The Mac Races, Part 1: Port Huron to Mackinac Island

It was a hot Saturday morning; I was dressed in an official Detroit Tigers polo shirt and matching baseball cap as I headed out to my boat. I had gotten the call only a week earlier to join the crew of Chico 2 for the 88th Port Huron to Mackinac Race hosted by the Bayview Yacht Club and sponsored by Bell's Beer. Yes, the race came with all the Oberon you could drink!

The boat is a 1D35, a fast boat designed especially for racing. (I sail on one in San Francisco called Alpha Puppy.) It's got a sparse cabin, but I was happy to hear that one of my crewmates had gotten the head (toilet) working just for me—I'm the first girl ever to race on Chico 2. As per tradition, the four professional sports teams in Detroit drew boats to represent them in the race and the Tigers drew us, which explained my unorthodox sailing outfit.

Just before 10:00 am, we pulled our docklines and eased our way toward St. Clair river. The mood in downtown Port Huron was light and fun with over 200 boats flying their colors, all crew on deck, waving to the massive crowds. As we paraded past the Port Huron Yacht Club, an announcer called out the names and skippers of all the boats. It was quite a sight to be in the middle of so many sailboats, all going the same way for the same purpose: to race as fast as they could up the 230 nautical miles of Lake Huron to Mackinac Island.

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sailing san francisco akyla

Learning to Sail on San Francisco Bay

With a month on Lake Charlevoix doing little else besides sailing under my belt, I thought I was ready for the San Francisco Bay. After all, it does get pretty windy on the main basin. I found out quickly that on the Bay, sailing is the easy part, and racing is a whole other day at sea.

Thinking that it would be hard to find a boat in need of sailors, I put my name on every crew list in San Francisco. Barely 48 hours went by before I got my first phone call. Within a week, I had a choice of boats. Early one Saturday morning, I took the bus across town to the South Beach harbor where I was a last-minute addition to the crew on Akyla—it means Shark in Russian. The boat is aptly named, because five minutes after I stepped aboard, I felt like I had been thrown to the sharks, all my skills in doubt. What little I knew about sailboat racing—Tuesday nights in Boyne City followed by cheeseburgers and beers at the BRI—did not prepare me for the level of intensity involved in sailing on Akyla in the Champion of Champions race on the San Francisco Bay. I thought I was pretty fluent in the parts of a sailboat, until now. Moments after we shoved off, there were commands being shouted—fortunately not all at me—that may as well have been in Russian. I mean, what's a cunningham, a vang, or a running backstay? I couldn't have told you then, but I can tell you now, they all change the shape of the sail, though on a level that was far beyond my understanding.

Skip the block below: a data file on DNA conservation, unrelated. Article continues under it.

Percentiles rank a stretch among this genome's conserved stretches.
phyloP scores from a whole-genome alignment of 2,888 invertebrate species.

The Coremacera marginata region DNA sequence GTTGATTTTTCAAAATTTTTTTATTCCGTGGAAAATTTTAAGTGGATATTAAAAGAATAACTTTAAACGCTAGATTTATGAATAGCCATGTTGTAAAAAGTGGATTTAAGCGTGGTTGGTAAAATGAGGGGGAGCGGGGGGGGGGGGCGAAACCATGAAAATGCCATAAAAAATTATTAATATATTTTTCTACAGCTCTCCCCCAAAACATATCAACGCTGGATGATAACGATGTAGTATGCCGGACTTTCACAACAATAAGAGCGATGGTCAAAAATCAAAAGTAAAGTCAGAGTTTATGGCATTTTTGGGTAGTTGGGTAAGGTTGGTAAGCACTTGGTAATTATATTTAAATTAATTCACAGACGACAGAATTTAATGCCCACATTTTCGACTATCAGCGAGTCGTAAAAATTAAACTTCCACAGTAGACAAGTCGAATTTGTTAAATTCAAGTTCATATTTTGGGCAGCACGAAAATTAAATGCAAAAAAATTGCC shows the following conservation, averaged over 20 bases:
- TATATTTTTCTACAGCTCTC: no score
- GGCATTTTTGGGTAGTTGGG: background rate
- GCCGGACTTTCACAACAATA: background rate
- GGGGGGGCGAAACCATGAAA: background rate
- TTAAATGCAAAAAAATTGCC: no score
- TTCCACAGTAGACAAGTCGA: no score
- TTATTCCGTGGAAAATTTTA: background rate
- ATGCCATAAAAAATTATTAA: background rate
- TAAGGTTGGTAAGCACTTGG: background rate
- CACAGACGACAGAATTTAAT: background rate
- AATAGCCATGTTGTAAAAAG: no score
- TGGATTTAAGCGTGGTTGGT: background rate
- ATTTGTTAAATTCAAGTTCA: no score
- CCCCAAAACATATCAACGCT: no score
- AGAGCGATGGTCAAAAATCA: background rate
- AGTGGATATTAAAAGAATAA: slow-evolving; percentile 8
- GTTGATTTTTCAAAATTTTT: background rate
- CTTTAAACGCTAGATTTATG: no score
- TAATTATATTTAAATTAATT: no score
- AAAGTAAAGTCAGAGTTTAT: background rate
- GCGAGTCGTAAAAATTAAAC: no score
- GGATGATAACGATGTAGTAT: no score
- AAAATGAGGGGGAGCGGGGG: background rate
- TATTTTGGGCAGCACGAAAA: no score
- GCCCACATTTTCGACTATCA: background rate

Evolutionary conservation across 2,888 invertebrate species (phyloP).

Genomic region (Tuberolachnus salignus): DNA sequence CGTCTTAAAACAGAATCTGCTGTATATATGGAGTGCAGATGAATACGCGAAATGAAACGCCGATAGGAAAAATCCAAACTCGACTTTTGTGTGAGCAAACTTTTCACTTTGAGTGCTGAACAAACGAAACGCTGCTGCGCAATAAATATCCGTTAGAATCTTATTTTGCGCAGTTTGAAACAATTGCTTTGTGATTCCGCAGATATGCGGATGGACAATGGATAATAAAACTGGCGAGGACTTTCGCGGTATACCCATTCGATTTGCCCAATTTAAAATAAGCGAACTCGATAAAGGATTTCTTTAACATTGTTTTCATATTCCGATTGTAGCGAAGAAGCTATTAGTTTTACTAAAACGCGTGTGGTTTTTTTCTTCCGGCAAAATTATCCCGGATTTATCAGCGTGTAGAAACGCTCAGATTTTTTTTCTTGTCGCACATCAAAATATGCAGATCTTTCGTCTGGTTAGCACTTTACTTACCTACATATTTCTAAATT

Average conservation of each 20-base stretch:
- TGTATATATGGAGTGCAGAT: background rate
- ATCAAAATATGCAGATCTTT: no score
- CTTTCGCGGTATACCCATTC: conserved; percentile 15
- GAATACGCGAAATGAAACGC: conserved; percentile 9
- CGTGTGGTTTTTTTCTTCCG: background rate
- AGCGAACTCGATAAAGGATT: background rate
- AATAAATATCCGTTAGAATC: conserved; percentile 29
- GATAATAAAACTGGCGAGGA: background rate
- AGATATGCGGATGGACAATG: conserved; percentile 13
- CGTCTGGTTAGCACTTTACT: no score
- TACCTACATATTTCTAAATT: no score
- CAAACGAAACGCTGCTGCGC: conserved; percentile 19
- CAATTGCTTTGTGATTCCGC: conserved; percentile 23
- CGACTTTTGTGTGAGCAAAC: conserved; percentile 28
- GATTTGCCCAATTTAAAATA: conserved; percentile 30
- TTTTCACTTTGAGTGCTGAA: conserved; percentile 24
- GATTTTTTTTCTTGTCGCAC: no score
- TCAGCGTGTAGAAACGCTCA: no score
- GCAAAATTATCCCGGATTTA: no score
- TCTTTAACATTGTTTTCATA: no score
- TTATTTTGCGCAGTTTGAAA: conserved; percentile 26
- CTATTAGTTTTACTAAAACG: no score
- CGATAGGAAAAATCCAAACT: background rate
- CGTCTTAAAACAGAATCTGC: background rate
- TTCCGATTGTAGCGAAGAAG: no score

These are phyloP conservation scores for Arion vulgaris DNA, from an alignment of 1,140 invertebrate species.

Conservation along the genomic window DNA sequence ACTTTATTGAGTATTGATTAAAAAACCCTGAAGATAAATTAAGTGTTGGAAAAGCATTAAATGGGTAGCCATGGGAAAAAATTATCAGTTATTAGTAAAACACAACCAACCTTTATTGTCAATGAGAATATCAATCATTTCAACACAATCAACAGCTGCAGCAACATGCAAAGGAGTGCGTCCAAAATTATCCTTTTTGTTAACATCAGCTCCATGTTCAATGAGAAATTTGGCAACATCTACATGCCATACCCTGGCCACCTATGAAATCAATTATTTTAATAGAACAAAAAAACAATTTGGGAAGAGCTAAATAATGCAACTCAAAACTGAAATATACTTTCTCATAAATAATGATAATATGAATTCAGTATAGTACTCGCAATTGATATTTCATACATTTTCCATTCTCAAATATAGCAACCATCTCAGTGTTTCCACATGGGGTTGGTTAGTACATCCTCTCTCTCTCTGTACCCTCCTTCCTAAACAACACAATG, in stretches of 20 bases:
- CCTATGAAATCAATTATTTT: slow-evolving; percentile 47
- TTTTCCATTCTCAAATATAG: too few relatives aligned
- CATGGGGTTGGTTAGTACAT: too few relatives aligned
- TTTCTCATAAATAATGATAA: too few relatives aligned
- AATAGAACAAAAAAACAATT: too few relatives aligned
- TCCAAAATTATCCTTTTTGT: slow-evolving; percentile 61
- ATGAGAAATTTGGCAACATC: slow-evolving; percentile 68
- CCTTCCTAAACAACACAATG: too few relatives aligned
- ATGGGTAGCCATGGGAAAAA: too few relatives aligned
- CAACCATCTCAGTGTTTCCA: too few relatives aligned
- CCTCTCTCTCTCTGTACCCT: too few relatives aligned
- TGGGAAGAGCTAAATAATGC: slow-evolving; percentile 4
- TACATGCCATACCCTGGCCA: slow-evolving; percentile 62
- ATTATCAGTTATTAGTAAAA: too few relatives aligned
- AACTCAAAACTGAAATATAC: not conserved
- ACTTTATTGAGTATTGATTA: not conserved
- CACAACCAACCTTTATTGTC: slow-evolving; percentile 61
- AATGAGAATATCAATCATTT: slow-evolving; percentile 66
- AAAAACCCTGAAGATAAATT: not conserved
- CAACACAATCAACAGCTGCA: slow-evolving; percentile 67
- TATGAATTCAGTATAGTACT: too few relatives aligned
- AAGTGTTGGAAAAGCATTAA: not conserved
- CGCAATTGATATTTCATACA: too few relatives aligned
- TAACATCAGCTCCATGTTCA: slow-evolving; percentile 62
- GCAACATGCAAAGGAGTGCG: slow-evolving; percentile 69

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spinnaker mishaps

Oh, Chute!

It was a blustery day on the South Arm of Lake Charlevoix for the annual Ironworks Regatta. Sailing from Boyne City to East Jordan brought the boats with their spinnakers across the lake in front of our house around 3:00 pm. With the nice northerly wind at our backs, we decided to join them. We hadn't raised our spinnaker in almost two seasons, but what the heck, we got it out of the garage and gave it a try.

There was some debate between my dad and I about how exactly we should rig the sail. We own a beautiful symmetrical spinnaker custom-made for us by Yager Sails & Canvas in Spokane, WA. A Christmas gift for my dad from my brothers and I, its panels are yellow, green, and red, the colors of the Lithuanian flag. Traditionally we have sailed the spinnaker in pretty much the same style that my family does anything else: We bought it, hoisted it up, and figured the rest out later. My dad pointed the boat down-lake to run with the wind and cut the motor while I grabbed the sail bag and crawled up to the bow. I pulled the sail out of the bag (up to this point it had never occurred to any of us that there is a correct way to pack a spinnaker to guarantee it will deploy without getting tangled). Since we don't have a spinnaker pole, one way we've tried to rig it is by tying a short line to one of the clews like a tackline and tying the other end to the pulpit rail, with both sheets tied to the other clew. (Yes, we were trying to make an asymmetrical spinnaker out of a symmetrical spinnaker.) However, I decided to raise the sail before tying that little line on, or even passing the sheets back to my dad at the tiller. I just attached the halyard and hoisted the sail into the heavens. Panic ensued. Let's call this, Launch Number One.